This article was first published on Sept 30, 2014
NEW YORK - Indian Prime Minister Narendra Modi basked in a rock star US welcome as he vowed to build a strong, confident country ahead of his first White House summit.
In a huge show of support for a right-wing leader once shunned by Washington, some 18,500 people of Indian origin from across the United States and Canada packed New York's Madison Square Garden on Sunday, chanting his name and wearing T-shirts bearing his picture.
Mr Modi, who was to enjoy a red carpet welcome at the White House later yesterday, renewed campaign pledges to unlock India's economic potential by streamlining bureaucracy.
He hailed Indian Americans for showing an example through their professional successes.
"There was a time when people thought that we were a country of snake-charmers," Mr Modi said.
"Our people used to play with snakes, but now they play with the mouse - and that mouse makes the whole world run."
Mr Modi promised to start lifetime visas for foreigners of Indian origin and, endorsing a proposal of the previous government without setting a date, to issue visas on arrival for US citizens.
"This kind of love has not been given to any Indian leader ever," he said of the reception given him by Indian-Americans.
Calling it a "loan", he added: "I will repay that loan by building the India of your dreams."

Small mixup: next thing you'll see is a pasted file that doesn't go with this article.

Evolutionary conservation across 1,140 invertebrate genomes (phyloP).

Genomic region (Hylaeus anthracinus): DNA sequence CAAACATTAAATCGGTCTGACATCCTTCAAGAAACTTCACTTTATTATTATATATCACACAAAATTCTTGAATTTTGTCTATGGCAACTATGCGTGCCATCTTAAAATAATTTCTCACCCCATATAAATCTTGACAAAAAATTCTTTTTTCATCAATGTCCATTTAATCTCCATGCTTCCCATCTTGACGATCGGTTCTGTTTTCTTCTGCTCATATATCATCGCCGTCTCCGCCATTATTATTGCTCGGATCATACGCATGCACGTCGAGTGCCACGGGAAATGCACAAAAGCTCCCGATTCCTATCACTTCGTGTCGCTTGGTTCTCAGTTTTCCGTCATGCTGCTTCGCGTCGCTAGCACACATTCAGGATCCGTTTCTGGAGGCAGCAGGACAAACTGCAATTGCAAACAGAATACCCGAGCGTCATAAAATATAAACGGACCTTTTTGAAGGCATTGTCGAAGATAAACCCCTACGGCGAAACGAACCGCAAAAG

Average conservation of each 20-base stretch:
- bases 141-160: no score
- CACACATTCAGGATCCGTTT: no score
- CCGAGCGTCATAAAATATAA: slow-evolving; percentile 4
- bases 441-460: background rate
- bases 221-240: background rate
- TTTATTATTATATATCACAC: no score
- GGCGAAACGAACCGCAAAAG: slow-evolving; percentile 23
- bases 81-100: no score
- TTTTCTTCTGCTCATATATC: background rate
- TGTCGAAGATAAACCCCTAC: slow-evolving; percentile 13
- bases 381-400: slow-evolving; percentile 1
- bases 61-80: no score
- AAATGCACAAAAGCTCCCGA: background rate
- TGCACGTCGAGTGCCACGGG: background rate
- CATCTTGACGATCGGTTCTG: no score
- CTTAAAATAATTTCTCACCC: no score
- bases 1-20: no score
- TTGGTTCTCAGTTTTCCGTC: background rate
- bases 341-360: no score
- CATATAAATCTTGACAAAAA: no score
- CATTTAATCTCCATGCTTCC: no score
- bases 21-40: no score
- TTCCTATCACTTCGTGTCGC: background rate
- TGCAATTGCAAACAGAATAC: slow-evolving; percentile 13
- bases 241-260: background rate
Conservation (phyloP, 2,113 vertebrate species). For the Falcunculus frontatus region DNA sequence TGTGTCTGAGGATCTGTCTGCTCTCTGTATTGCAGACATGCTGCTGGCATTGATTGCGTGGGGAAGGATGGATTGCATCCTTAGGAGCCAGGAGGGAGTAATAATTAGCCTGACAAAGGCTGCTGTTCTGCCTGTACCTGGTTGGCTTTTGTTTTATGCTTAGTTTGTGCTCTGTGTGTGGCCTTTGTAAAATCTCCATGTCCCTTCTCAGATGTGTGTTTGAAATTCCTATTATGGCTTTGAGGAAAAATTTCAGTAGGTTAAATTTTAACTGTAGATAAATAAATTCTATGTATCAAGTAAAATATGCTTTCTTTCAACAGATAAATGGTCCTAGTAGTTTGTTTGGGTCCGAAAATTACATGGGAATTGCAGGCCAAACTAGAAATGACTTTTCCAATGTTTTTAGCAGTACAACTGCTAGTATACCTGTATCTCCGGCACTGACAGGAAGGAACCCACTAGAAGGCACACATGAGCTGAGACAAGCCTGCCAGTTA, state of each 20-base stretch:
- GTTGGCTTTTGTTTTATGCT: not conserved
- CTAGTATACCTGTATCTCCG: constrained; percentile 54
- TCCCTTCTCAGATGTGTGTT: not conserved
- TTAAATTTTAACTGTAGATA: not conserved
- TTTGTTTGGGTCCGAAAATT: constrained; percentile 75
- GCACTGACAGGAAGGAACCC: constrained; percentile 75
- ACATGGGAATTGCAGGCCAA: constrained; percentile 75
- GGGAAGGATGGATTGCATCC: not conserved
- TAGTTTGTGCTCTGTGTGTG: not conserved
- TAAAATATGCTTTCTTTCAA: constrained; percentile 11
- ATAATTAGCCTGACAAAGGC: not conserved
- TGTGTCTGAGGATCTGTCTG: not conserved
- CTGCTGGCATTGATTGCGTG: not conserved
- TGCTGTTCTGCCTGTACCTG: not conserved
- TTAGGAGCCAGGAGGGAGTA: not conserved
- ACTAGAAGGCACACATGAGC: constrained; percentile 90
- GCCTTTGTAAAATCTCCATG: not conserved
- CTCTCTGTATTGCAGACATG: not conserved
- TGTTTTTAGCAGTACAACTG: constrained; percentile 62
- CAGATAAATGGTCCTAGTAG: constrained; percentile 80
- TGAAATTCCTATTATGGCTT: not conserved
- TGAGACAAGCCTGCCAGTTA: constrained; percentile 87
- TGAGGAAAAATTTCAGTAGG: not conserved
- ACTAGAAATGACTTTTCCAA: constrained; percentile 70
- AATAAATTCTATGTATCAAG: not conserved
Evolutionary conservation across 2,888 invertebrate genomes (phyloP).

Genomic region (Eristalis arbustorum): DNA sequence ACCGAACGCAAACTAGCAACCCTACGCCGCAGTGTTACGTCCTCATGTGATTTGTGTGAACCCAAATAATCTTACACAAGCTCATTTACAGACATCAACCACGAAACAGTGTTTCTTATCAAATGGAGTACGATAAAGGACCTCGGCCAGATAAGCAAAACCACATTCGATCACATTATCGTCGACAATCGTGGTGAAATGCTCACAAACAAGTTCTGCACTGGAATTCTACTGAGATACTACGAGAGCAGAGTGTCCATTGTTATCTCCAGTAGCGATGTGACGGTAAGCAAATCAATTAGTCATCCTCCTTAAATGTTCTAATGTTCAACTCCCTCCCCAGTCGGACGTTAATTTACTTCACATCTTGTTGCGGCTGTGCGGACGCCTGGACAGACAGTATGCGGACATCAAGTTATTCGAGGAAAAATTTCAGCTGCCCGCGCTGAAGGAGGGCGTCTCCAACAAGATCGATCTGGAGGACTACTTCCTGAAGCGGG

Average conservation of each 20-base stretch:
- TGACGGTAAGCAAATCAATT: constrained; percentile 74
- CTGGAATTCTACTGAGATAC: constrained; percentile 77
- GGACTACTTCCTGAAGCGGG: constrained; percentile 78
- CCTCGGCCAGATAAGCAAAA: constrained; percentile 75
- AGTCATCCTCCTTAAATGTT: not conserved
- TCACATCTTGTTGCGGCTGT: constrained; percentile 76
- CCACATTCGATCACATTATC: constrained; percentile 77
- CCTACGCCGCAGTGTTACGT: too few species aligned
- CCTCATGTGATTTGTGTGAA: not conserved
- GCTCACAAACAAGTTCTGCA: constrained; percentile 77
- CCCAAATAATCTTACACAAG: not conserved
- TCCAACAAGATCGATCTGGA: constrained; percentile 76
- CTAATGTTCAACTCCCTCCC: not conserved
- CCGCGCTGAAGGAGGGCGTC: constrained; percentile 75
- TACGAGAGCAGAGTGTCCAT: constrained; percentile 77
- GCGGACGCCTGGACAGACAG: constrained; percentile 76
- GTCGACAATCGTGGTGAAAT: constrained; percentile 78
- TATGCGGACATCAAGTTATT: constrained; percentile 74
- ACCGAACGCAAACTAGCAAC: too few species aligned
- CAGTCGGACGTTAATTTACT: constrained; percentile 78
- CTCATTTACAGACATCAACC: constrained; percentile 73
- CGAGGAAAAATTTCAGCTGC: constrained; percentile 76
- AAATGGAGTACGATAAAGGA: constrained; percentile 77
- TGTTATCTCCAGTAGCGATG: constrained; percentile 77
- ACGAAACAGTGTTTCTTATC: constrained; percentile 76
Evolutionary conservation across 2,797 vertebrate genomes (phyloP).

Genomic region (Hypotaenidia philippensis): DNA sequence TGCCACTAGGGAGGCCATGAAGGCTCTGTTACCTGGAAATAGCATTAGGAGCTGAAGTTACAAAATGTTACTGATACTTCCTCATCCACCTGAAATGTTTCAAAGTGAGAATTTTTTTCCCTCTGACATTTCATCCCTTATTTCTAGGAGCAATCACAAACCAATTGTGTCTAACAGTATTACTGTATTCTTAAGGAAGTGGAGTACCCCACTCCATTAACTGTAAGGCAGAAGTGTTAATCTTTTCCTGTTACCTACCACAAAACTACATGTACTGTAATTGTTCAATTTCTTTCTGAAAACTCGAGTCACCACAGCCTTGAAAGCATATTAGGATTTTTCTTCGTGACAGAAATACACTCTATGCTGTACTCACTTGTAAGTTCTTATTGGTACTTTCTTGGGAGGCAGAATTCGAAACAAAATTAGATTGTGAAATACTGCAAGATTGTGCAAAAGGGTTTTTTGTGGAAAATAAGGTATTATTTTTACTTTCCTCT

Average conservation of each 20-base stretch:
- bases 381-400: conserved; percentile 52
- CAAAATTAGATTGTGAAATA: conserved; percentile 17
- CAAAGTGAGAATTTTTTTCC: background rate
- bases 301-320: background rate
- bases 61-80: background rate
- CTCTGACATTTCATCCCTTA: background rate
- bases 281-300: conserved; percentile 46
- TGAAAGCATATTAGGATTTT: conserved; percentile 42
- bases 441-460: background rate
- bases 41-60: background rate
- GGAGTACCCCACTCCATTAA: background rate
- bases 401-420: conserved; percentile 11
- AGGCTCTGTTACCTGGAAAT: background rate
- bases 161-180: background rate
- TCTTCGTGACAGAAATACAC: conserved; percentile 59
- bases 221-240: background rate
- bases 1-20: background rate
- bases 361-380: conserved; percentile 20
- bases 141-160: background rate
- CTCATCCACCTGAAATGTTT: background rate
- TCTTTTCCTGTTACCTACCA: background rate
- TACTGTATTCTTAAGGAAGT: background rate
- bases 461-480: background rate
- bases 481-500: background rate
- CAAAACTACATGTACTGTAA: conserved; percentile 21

Mr Modi, who won India's widest electoral victory in three decades in May, fired back at critics who have urged him to launch quicker reforms as he recalled his humble background running a tea stall as a teenager.
"People ask for a big vision? Well, I got here by selling tea," Mr Modi, speaking for an hour in Hindi without notes, said to thunderous applause.
"I'm a very modest man, and that's why I plan to do big things for modest people," he said, listing promises that include building more toilets and cleaning the Ganges river.
Pointing to US leaders' statements that Asia will dominate the 21st century, he said: "And some say it will be India's century. India has the capacity to achieve that potential."
Sporting a vest in the saffron associated with Hinduism, Mr Modi spoke from a revolving stage in the storied arena that is home to the New York Knicks basketball team and a top destination for big-ticket musicians.
More than 30 US members of Congress took part in the reception that warmed up with Bollywood and traditional dances.
In a touch reminiscent of US political conventions, balloons fell as Mr Modi finished speaking and waved to a crowd that chanted in Hindi: "Long Live Mother India."
While foreign leaders often hold community receptions when visiting the US, an event on the scale of Mr Modi's welcome is exceedingly rare, with only popes packing stadiums.
US-based supporters have campaigned for years to boost the image of Mr Modi, who was chief minister of the western state of Gujarat when it was hit by religious riots in 2002 that left more than 1,000 people, mostly Muslims, dead. The US refused to grant Mr Modi a visa in 2005 on human rights grounds as a result of the incident.
Clashes broke out again between majority Hindus and minority Muslims in Gujarat last week, after a distorted image posted on social media offended Muslims.
The authorities in the state said yesterday they had arrested more than 200 people.